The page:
Computer Science Students Make Cybersecurity Presentation to Russia
December 17, 2020
By Holly Hinson
A group of Speed School Computer Science Engineering students recently presented internationally to Russia on the topic of cybersecurity. The virtual presentation was made by juniors Dalton Blake, Hannah Bulbul, Safaa Boukdir and senior Natalina Vaccaro. The presentation was arranged by Assistant Professor Dr. Michael Losavio, who teaches in the Department of Justice Administration and in the Department of Computer Engineering and Computer Science.
Losavio organized the scheduling by connecting with contacts at the U.S. Embassy in Moscow. “They are always looking for exchange project opportunities,” said Losavio. “The audience is people across the board interested in U.S. languages skill development and ways to bridge cultural and language gaps,” he said.
“Computer engineering students are perfect because they are adept at technology and familiar being online,” said Losavio. “They can solve any problem that they face in any endeavor, and they are working on cybersecurity, which is a universal topic and apolitical – everybody has to deal with it,” he said.
The student group’s PowerPoint presentation covered such topics as phishing, password protection, Virtual Private Networks (VPNs) and privacy settings.
“The international audience was engaged and prepared to ask questions,” said Hannah Bulbul, one of the students taking part. “I think the transition to online, especially with COVID has made this topic especially relevant. With everyone doing everything online, it gives more opportunity for hackers to take advantage of that,” she said.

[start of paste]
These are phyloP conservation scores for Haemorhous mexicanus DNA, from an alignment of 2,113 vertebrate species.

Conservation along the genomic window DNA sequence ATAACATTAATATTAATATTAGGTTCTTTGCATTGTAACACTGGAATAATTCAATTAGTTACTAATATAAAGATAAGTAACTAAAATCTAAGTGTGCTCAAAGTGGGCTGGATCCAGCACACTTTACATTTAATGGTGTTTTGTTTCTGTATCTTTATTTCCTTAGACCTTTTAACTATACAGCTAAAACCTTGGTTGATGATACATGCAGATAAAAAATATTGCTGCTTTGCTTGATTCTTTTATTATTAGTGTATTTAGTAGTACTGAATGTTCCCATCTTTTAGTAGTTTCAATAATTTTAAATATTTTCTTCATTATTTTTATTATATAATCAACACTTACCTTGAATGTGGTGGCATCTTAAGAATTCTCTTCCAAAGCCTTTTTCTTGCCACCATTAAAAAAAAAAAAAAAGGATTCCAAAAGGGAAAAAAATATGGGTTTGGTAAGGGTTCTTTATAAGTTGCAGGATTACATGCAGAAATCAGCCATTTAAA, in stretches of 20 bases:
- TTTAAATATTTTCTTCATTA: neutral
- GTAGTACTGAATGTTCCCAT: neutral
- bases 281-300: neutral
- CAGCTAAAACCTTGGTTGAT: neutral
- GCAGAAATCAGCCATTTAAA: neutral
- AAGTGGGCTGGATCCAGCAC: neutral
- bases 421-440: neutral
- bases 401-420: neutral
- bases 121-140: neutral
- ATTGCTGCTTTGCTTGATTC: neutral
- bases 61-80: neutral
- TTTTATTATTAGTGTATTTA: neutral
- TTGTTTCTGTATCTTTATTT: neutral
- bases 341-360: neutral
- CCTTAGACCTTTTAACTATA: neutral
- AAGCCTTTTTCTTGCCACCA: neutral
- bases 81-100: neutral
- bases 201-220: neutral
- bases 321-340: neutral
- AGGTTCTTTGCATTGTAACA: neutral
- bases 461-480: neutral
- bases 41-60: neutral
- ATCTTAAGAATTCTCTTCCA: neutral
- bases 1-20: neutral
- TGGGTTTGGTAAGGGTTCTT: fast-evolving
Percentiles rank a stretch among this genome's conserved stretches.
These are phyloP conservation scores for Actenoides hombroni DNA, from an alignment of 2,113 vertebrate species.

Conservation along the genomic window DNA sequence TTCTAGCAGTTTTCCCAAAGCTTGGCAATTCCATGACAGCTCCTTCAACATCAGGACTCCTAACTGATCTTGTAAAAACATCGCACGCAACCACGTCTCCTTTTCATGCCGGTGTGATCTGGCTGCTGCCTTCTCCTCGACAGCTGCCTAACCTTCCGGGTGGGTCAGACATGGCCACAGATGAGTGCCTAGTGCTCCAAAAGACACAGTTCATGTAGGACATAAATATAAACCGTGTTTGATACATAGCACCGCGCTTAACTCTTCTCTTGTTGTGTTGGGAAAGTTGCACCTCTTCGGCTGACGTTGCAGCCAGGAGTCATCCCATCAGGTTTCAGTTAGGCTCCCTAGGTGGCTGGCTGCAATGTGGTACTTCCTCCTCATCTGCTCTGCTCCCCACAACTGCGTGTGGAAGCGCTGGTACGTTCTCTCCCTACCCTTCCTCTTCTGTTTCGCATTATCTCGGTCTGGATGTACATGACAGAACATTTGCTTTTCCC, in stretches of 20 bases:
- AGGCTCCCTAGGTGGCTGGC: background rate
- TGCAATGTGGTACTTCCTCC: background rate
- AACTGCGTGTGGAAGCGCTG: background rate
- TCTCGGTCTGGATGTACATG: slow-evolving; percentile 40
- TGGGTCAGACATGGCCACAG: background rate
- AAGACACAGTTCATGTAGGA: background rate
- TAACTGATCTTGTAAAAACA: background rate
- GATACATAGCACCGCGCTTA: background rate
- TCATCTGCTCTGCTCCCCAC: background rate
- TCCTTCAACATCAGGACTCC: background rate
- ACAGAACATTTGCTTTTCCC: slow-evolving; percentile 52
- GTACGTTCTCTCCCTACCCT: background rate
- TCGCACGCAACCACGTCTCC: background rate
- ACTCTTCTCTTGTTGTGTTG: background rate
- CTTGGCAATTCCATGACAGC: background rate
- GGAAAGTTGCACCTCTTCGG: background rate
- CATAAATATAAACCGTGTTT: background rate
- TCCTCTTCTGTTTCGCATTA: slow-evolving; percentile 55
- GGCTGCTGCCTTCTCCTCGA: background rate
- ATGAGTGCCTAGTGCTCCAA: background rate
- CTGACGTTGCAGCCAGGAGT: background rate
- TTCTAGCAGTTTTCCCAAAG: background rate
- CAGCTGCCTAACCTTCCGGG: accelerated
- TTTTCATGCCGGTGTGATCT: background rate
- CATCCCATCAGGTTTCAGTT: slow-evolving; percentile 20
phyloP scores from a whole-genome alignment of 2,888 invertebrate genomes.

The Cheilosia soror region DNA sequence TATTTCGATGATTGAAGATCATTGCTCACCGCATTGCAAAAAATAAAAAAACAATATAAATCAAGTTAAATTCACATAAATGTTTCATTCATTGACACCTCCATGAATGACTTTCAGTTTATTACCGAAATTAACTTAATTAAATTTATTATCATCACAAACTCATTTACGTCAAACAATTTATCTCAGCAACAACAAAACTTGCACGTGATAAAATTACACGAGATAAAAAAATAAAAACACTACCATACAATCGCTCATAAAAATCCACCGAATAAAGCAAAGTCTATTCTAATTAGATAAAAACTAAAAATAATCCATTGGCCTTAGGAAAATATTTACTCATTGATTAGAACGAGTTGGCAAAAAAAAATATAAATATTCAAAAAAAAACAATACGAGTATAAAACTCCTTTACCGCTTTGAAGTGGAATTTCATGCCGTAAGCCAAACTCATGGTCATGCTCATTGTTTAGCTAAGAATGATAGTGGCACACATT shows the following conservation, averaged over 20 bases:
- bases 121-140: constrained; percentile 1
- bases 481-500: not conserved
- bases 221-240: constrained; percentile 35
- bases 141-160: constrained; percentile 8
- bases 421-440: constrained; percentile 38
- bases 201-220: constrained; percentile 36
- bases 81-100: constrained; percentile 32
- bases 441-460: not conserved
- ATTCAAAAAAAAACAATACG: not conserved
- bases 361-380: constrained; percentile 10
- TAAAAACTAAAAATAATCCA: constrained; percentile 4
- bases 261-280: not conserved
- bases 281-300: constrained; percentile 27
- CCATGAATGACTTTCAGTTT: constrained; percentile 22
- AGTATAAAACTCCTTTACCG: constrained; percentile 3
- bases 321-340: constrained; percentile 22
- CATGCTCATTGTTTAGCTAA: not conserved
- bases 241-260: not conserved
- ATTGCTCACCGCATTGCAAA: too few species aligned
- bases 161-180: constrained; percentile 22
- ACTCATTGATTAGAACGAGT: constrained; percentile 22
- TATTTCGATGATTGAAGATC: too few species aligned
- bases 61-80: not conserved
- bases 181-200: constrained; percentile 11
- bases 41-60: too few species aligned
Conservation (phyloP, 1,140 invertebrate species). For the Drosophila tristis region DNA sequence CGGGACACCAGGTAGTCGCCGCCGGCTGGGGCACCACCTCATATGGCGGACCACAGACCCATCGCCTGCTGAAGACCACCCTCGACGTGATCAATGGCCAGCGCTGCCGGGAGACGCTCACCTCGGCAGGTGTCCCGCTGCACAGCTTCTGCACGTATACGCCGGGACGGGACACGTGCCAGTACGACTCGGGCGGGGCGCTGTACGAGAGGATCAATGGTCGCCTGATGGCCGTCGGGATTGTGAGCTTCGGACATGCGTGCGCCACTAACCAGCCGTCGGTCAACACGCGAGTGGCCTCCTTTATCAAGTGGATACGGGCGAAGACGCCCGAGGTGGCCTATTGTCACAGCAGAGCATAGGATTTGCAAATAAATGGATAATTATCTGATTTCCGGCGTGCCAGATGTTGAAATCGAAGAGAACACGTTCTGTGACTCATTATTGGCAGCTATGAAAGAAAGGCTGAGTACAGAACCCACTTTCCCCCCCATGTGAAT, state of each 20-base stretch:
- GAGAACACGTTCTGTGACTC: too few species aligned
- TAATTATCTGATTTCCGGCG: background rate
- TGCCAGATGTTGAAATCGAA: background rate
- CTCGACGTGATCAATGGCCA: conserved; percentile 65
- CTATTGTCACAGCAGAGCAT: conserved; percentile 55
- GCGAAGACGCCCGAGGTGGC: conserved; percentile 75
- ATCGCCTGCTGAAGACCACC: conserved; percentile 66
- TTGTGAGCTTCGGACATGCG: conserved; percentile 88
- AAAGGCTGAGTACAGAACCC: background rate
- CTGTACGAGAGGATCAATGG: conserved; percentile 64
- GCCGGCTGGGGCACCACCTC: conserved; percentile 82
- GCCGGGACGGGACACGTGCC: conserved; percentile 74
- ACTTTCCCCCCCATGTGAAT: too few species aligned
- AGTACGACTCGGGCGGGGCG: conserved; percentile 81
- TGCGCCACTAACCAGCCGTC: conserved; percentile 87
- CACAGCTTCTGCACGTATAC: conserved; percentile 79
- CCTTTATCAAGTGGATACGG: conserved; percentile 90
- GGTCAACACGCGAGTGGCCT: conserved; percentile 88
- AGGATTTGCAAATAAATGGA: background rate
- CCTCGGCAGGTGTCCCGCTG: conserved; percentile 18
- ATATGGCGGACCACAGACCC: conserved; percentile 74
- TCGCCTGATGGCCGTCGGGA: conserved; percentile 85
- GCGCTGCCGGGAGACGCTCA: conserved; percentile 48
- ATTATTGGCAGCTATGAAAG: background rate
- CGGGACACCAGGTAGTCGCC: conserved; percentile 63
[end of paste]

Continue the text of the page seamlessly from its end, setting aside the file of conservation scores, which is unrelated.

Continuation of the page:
Natalina Vaccaro, who completed three co-op rotations on GE’s product security team, said she sees a career in cybersecurity as a chance to take more preventive measures. “Engineers go on the front lines to take care of making applications safer so hackers can’t get into it. That is their main role and what I want to do when I graduate,” she said.
The student team also made this presentation closer to home – at Central High School. “My main takeaway from JCPS was the students wanted to know what made us choose this major,” said Dalton Blake. “For me, it is job security going into the tech industry. With COVID, it’s actually increasing jobs in the industry,” he said.
For Safaa Boukdir, she started off in the medical field but switched last year to computer engineering. “I switched because with computer science you can use it everywhere. With cybersecurity, it is important to talk about preventive care and protecting ourselves from becoming targets for online threats, she said.
Dr. Michael Losavio said he is proud of how the students handled creating and making the presentation – both across the world in Russia and across town at a local Louisville High School.
“You want to know why cybersecurity is ever more important?” asked Losavio. “You need only look at the recent example of Russians trying to interfere with the presidential elections. For me and my colleagues in criminal justice, one of the biggest problems in cybersecurity in the U.S. is they’ve only looked at it as a technical problem with tech solutions, and not try to integrate it into a larger public safety regime, catching bad guys and putting them in prison,” he said.
We need to put together what these students have done but on a broader scale in the country,” he said.